This book, even with the lack of focus is nevertheless a smashing success because of the trouble the ideas present to many feminists and their sympathizers in society and in academia. It is is also a smashing success because of the attempts to obstruct publication and distribution of the book as noted in a recent issue of American Enterprise magazine. This book is indeed revolutionary in its thinking and a definite must read for one and all.
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24 of 29 people found the following review helpful
5.0 out of 5 stars Women take a stand against Feminism, April 14, 1998
By A Customer
This review is from: Domestic Tranquility: A Brief Against Feminism (Hardcover)
The author graduated from Columbia University (Law School), and went to work for the Supreme Court of the United States (I think she was a clerk to a Supreme Court Justice). She continued to work until she had her first child, then she dropped out of the work place to become a Homemaker. Her book takes every argument of the Feminist Movement, and in a very logical, educated, and persuasive manner, tears it down. For women who love their opportunity to be at home and raise their own children, this book is a confirmation of what we already know. For women who consider themselves followers of the feminist movement, it will challenge all of your convictions and "modern" ideas about "traditional homemakers." If you are a working mom who wants to be a stay-at-home-mom, this book will help you re-evaluate your reasons for working--perhaps you don't need to be away from your children and home. It's a great book that provides valuable insights to the position of women in society.
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45 of 57 people found the following review helpful
4.0 out of 5 stars As with feminism, sift out the good parts, September 21, 2002
By 
This review is from: Domestic Tranquility: A Brief Against Feminism (Hardcover)
Mrs. Graglia's work is an important shoulder-tap on mainstream feminist-dominated Western culture. It details the morally barren and intellectually dishonest bases of the mid-20th Century round of feminism only just now petering out.
The author now & then shares her personal taste in, er, conjugal relations, and occasionally employs vivid imagery to make a point. Most amateur reviewers cannot overcome their reactions and revulsions enough to stay with the narrative. For myself, I enjoyed the break from the rather turgid, stuffy writing style loaded with two-dollar words. My Oxford abridged dictionary doesn't even list "fungible"!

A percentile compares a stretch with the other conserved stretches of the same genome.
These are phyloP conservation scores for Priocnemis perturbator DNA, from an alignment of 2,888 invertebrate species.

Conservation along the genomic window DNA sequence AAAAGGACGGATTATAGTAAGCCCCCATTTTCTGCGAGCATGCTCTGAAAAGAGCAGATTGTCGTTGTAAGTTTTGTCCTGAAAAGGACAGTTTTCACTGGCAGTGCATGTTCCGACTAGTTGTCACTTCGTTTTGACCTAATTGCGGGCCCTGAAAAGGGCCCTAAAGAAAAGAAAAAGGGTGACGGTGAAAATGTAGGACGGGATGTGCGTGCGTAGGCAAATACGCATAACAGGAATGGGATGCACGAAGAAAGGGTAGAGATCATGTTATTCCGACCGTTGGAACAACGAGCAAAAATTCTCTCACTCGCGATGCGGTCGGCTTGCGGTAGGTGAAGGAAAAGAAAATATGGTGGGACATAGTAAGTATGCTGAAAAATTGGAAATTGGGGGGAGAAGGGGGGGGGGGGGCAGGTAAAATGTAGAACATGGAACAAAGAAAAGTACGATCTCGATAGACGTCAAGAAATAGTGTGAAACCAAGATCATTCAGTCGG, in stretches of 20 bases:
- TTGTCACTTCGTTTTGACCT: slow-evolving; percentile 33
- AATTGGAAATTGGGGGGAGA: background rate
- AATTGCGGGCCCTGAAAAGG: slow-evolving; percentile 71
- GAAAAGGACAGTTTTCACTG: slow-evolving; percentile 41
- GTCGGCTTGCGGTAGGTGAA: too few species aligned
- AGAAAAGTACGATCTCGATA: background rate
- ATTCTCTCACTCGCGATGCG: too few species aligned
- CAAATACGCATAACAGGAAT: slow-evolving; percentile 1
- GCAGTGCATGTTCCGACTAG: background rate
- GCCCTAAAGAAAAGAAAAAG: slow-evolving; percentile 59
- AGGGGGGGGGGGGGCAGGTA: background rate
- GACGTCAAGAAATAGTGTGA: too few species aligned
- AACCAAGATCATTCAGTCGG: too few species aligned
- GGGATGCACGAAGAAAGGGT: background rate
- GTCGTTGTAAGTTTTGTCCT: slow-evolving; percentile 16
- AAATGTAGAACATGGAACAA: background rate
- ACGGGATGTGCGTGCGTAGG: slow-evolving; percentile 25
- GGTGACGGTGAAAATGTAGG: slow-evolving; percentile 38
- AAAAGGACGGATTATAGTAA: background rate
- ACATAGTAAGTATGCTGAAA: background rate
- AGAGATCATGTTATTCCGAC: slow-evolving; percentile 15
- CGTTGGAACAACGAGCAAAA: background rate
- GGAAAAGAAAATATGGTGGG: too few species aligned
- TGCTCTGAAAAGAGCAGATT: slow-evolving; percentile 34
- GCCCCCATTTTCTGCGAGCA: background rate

But the thesis is strong: modern feminism was a big factor in creating the child-hating, sexually perverse culture we live in today. Not surprising, really, since biographies and self-admissions reveal that today's feminism was founded by disgruntled corner cases with just those characteristics.
As a result, women actually have a harder time relating to other women, men and children, and have fewer choices today than they did in the mid-1950's, in that the woman choosing to be the core of her family is reviled and pressured to abandon her children and neglect her marriage.
Women who prefer to serve strangers in the marketplace are actually subsidized at the cost of traditional families, through "childcare" credits, anti-competitive affirmative action programs, corporate workplace inefficiencies etc. And as Mrs. Graglia notes but IMO does not sufficiently develop, modern (non-)mothering by working women requires the existence of a huge economic underclass of proxy-mothers, who are paid as little a possible for doing the untimately thankless job of making sure little Jill and Johnny don't kill themselves or feel totally abandoned.
Anyway, Domestic Tranquility is a valuable read for those wishing a balanced viewpoint. I enjoyed having my brain deprogrammed a bit, and now think I see the world better without the feminist distortions of the dominant culture.
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34 of 43 people found the following review helpful
5.0 out of 5 stars Worth serious consideration, April 11, 2005
By 
This review is from: Domestic Tranquility: A Brief Against Feminism (Hardcover)
Too many reviewers seem to have missed the point, blaming Ms. Graglia for her professional career/background, seeing it as hypocrisy. Anyone who cares about family life must surely see that hard-line, ideological 'feminism' has done as much damage to women - as anything 'men' have perpetrated, taken at their most insensitive extremes.